In his student days he had all but been in love with the eldest, Dolly,but she was soon married to Oblonsky. Then he began being in love withthe second. He felt, as it were, that he had to be in love with one ofthe sisters, only he could not quite make out which. But Natalia, too,had hardly made her appearance in the world when she married thediplomat Lvov. Kitty was still a child when Levin left the university.Young Shtcherbatsky went into the navy, was drowned in the Baltic, andLevin's relations with the Shtcherbatskys, in spite of his friendshipwith Oblonsky, became less intimate. But when early in the winter ofthis year Levin came to Moscow, after a year in the country, and saw theShtcherbatskys, he realized which of the three sisters he was indeeddestined to love.

  One would have thought that nothing could be simpler than for him, a manof good family, rather rich than poor, and thirty-two years old, to makethe young Princess Shtcherbatskaya an offer of marriage; in alllikelihood he would at once have been looked upon as a good match. ButLevin was in love, and so it seemed to him that Kitty was so perfect inevery respect that she was a creature far above everything earthly; andthat he was a creature so low and so earthly that it could not even beconceived that other people and she herself could regard him as worthyof her.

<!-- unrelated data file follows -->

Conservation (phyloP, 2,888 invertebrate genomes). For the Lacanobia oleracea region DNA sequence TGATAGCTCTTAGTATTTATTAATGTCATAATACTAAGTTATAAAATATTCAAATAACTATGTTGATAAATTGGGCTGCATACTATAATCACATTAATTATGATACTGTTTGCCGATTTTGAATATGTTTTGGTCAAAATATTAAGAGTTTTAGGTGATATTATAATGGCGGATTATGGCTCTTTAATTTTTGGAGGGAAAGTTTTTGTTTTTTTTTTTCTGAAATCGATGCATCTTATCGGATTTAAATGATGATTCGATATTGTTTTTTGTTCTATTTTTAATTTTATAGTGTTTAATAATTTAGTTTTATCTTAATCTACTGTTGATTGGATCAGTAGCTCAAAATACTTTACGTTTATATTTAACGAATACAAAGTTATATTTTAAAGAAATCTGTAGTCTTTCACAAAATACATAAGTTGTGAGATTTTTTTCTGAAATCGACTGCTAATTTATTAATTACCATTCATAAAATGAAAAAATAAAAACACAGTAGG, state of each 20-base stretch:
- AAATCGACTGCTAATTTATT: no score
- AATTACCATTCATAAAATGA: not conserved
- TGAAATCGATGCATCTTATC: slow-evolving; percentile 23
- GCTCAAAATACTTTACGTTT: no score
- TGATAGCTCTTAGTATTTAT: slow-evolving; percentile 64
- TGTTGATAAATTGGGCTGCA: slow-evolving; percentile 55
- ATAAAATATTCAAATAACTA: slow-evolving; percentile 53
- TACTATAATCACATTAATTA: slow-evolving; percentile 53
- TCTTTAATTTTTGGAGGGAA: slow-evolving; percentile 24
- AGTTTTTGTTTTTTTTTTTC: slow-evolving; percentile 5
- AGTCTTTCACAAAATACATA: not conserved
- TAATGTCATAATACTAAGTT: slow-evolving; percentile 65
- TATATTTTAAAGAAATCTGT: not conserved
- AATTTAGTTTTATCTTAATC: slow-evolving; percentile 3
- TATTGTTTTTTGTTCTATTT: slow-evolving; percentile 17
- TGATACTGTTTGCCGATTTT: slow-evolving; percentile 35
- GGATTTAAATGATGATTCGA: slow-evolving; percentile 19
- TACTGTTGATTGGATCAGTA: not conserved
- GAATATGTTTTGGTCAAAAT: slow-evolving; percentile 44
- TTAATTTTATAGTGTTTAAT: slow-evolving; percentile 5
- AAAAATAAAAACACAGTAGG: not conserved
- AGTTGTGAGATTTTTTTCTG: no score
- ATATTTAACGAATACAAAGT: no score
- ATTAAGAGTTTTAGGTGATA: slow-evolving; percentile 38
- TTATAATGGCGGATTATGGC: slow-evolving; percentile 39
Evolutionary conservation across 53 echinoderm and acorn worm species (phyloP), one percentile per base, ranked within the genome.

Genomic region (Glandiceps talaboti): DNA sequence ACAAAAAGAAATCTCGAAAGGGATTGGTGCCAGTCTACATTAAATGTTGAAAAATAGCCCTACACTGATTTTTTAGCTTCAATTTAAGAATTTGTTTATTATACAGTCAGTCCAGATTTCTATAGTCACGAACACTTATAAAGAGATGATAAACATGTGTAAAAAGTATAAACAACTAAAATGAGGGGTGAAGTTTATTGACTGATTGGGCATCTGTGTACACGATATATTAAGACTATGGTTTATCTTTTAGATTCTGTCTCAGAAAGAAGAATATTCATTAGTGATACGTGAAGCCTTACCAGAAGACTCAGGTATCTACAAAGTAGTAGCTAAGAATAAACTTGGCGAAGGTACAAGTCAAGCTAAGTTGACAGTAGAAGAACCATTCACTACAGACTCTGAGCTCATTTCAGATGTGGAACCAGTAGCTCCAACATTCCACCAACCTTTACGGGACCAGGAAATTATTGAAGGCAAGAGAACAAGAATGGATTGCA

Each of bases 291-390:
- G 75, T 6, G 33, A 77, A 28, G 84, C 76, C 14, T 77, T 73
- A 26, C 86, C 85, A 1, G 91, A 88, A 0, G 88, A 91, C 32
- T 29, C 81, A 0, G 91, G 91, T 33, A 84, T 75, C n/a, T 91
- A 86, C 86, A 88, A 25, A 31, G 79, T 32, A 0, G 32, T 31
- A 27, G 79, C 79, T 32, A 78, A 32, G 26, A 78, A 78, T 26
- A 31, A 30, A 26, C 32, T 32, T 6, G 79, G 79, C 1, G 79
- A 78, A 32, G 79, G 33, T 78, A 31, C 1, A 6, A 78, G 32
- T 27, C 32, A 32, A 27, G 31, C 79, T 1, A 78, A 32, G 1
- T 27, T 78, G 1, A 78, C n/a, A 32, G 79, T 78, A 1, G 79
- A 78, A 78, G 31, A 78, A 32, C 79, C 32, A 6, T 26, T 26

After spending two months in Moscow in a state of enchantment, seeingKitty almost every day in society, into which he went so as to meet her,he abruptly decided that it could not be, and went back to the country.

  Levin's conviction that it could not be was founded on the idea that inthe eyes of her family he was a disadvantageous and worthless match forthe charming Kitty, and that Kitty herself could not love him. In herfamily's eyes he had no ordinary, definite career and position insociety, while his contemporaries by this time, when he was thirty-two,were already, one a colonel, and another a professor, another directorof a bank and railways, or president of a board like Oblonsky. But he(he knew very well how he must appear to others) was a countrygentleman, occupied in breeding cattle, shooting game, and buildingbarns; in other words, a fellow of no ability, who had not turned outwell, and who was doing just what, according to the ideas of the world,is done by people fit for nothing else.